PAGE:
Purdue University Graduate School
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Pragmatic Analysis of Compliment Responses by Gen-Z: Focusing on differences between Japanese and American women and the gender of the complimenter

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posted on 2024-05-15, 12:35 authored by Hitomi KuritaHitomi Kurita

In many Japanese language textbooks and classes, instruction often advocates for responding to compliments with modesty, typically through a negative response. However, previous research by Tatsumi (2013), Shimizu (2007), Terao (1996), and Hirata (1999) suggests that Japanese individuals do not exclusively rely on negative responses when receiving compliments. Moreover, prior studies have predominantly examined the gender of the recipient of the compliment, overlooking the significance of the gender of the person giving compliments. With respect to the topic of compliment responses, previous research has found the following two points. First, Holmes (1988), Herbert (1990), and Matsuura (2004) found that compliment exchanges frequently occur among the younger generation. Second, Itoi (1999), Shimizu (2017) Takamiya (2022) and, Ang (2023) found that the compliments among younger generations are likely to be accepted.

This study aims to investigate potential differences in compliment responses between Japanese and American women who fall into Generation Z, while also considering the influence of both the gender of the person giving the compliments and the topic of the compliments. A survey was conducted involving 30 Japanese women residing in Japan and 32 American females living in the U.S. Participants submitted their responses online, using either Japanese or English, their native languages. These responses were elicited as reactions to scenarios wherein they received compliments, accompanied by written explanations for their responses.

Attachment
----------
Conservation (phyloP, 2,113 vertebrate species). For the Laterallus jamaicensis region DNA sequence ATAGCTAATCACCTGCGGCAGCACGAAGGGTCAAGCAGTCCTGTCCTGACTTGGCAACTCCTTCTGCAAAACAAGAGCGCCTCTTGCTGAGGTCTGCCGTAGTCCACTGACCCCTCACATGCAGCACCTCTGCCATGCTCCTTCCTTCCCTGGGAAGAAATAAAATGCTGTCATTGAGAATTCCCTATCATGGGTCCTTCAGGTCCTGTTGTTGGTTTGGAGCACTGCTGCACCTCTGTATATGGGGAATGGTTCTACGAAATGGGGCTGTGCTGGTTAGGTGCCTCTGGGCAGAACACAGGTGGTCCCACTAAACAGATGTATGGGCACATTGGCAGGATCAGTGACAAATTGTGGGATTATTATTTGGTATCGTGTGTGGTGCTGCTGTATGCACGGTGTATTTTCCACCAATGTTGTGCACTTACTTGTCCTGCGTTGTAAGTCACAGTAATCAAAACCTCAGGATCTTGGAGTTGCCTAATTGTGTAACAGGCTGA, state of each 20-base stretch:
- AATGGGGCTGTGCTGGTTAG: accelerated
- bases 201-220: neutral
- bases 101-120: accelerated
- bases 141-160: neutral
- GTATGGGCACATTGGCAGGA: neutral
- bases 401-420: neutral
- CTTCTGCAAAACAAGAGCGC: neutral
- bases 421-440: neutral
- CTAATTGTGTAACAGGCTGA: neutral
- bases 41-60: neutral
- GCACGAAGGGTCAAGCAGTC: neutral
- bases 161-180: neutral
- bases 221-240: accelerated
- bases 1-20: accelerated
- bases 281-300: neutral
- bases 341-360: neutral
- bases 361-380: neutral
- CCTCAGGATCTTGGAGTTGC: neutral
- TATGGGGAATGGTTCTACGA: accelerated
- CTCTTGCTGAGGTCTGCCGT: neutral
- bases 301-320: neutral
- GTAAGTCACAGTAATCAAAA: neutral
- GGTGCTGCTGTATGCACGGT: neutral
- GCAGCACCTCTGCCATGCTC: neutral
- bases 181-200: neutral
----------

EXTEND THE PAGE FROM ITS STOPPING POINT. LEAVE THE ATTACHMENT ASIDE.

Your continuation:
The compliments were given by classmates with a relationship of acquaintance who were not yet close, with variations in the gender of the complimenter (male vs. female) and the type of compliment (appearance vs. skill), totaling four distinct scenarios. Their responses were recorded both orally and through written response to share intention. On top of these records, analysis required taking into account the tone of voice and nonverbal cues such as pauses, and hesitations when analyzing and discussing the impact of the complimenter’s gender and the topic of the compliment on the response. Study results show that almost all the compliments were accepted with appreciation by both American and Japanese participants with no difference observed in macro strategies and minimal differences observed in micro strategies. However, this lack of difference is discussed as evident of global influences on pragmatics of different cultures. The findings of this study have implications for communication strategies related to compliments and for pragmatic instruction in teaching Japanese as a second/foreign language.


Degree Type

  • Master of Arts


  • Languages and Cultures

Campus location

  • West Lafayette

Advisor/Supervisor/Committee Chair

Dr. Atsushi Fukada

Additional Committee Member 2

Dr. Mariko Wei

Additional Committee Member 3

Dr. Lori Czerwionka

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